Arkansas House Passes Bill to Protect Teachers Who Refuse to Use Transgender Students' Preferred Names, Pronouns

Milton Quintanilla | Contributor for | Monday, April 12, 2021
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Arkansas House Passes Bill to Protect Teachers Who Refuse to Use Transgender Students' Preferred Names, Pronouns

On Thursday, the Arkansas House of Representatives passed a bill that will protect teachers from repercussions if they are unwilling to use a transgender student's preferred name or pronouns.

According to House Bill 1749, which was sponsored by Republican state Rep. Mary Bentley, employees of public schools "shall not be required to use a pronoun, title, or other word to identify a public school student as male or female that is inconsistent with the public school student's biological sex."

Additionally, the legislation would allow an employee of a public school to file a legal claim for relief if they face "adverse action" for calling a student by the wrong name or pronoun, The Blaze reports.

During debate on the house floor, Bentley explained that the bill's purpose is to protect teachers who are scared to face litigation for "not using a certain person's pronoun."

"It's not compelling anyone's speech; it's not prohibiting anyone's speech," Bentley contended. "It's helping those professors and teachers in our schools that do not want to be used for not using a certain person's pronoun."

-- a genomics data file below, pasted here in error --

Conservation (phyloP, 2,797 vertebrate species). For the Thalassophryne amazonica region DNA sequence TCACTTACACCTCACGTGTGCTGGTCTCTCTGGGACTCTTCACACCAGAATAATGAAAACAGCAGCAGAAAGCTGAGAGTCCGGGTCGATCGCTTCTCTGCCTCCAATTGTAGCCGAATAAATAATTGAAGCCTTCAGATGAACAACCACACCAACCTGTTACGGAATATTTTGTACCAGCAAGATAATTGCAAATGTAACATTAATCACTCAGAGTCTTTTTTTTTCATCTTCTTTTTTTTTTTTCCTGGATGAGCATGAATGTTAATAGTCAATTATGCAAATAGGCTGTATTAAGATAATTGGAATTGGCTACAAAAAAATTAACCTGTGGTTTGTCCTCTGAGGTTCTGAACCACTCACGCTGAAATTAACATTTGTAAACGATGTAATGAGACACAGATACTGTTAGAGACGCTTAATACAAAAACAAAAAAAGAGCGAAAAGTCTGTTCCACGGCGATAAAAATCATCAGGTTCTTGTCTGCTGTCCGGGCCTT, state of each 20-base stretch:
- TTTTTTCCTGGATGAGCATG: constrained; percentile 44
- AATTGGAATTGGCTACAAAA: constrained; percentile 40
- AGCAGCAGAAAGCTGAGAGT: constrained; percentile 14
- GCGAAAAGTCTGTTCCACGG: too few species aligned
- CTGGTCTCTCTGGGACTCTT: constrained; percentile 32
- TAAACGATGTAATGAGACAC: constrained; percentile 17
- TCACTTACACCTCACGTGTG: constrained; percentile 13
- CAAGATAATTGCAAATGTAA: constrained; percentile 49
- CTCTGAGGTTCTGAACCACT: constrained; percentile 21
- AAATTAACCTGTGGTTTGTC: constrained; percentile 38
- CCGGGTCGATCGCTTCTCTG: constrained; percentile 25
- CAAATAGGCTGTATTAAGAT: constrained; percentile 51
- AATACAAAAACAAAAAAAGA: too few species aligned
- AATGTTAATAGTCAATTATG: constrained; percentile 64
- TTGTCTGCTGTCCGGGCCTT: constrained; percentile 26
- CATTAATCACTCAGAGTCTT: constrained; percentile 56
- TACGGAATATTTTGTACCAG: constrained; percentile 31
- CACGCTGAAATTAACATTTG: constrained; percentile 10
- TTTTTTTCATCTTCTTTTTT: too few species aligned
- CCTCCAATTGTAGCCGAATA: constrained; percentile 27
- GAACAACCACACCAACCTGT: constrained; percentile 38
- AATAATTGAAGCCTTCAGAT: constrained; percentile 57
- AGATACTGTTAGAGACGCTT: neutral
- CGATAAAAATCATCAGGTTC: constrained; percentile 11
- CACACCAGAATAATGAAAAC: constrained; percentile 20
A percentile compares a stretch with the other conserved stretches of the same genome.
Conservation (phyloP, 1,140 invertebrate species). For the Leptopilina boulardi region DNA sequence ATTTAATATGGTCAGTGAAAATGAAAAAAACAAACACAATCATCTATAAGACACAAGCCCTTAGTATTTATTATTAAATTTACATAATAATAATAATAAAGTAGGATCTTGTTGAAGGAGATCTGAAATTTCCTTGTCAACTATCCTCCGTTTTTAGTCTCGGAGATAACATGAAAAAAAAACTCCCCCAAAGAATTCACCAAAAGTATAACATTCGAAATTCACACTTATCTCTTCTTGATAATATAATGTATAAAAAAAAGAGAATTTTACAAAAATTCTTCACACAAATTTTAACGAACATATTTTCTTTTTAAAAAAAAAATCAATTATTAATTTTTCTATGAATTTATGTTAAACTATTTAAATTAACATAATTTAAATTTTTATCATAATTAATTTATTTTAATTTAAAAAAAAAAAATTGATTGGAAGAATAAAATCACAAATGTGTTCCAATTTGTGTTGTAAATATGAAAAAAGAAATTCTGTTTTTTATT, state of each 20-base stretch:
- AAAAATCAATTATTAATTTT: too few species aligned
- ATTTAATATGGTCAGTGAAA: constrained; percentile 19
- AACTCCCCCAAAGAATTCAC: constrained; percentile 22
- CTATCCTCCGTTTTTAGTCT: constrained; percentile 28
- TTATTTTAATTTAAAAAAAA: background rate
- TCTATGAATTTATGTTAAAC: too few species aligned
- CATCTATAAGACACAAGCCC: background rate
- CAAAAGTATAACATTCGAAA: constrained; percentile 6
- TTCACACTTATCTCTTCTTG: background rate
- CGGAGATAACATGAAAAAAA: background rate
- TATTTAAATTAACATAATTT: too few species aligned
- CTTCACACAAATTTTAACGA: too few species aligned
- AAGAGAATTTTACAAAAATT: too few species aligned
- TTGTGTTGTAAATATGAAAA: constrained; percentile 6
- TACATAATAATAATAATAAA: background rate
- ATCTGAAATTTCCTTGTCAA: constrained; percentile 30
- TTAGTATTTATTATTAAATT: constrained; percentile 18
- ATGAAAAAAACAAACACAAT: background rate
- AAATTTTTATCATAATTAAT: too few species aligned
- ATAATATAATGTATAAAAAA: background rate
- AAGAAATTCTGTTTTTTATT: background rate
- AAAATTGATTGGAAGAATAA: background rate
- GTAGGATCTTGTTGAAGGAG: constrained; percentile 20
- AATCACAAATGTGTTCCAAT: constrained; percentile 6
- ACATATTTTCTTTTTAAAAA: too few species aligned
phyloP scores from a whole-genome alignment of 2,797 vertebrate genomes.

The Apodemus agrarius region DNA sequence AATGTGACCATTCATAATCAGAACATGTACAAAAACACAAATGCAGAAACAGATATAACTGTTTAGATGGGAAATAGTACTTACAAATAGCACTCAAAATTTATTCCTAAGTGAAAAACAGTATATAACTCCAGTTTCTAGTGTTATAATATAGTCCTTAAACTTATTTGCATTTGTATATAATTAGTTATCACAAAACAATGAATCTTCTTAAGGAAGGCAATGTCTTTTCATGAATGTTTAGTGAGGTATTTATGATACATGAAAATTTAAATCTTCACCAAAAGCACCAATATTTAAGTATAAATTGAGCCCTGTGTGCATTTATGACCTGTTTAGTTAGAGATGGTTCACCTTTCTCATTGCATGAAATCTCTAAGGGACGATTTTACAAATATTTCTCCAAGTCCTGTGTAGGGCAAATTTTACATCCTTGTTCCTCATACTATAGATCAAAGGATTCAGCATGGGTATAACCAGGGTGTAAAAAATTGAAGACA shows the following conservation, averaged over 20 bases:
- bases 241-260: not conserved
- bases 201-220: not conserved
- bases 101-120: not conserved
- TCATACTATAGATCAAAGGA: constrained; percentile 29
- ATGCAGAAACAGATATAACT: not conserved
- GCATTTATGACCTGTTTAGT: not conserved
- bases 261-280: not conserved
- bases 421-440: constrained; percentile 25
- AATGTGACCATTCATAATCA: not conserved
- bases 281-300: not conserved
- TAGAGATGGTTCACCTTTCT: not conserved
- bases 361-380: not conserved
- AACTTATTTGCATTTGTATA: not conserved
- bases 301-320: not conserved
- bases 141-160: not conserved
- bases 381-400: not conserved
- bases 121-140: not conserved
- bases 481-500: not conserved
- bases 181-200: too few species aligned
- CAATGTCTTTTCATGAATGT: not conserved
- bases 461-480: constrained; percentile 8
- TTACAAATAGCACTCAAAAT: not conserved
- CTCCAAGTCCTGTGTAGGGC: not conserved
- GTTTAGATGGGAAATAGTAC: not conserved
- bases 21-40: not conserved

She added that the legislature should do more in protecting parents and teachers. Nevertheless, her bill is the first step.

"Districts definitely need to look at this and do more," Bentley continued. "This bill is a simple bill. It has already been affirmed by the appeals court and the sixth district. All this is, is protecting our teachers, and they do feel threatened."

The bill passed the House 61-21 and will now head towards the Senate. Two Republican lawmakers, however, sided with Democrats in opposition to the legislation.

Democratic Rep. Megan Godfrey argued that the bill emboldens teachers who are "intentionally misgendering students and therefore are intentionally severing their relationship".

Rep. Fred Love, another Democratic lawmaker, made the case that calling a transgender person by their name or pronoun demonstrates respect for that individual.

"Refer to someone as they choose to be referred to," he said. "That's not hard. That's not difficult. That's just a bit of decency and a bit of respect, and I think that's what we need to do."

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Milton Quintanilla is a freelance writer. He is also the co-hosts of the For Your Soul podcast, which seeks to equip the church with biblical truth and sound doctrine. Visit his blog Blessed Are The Forgiven.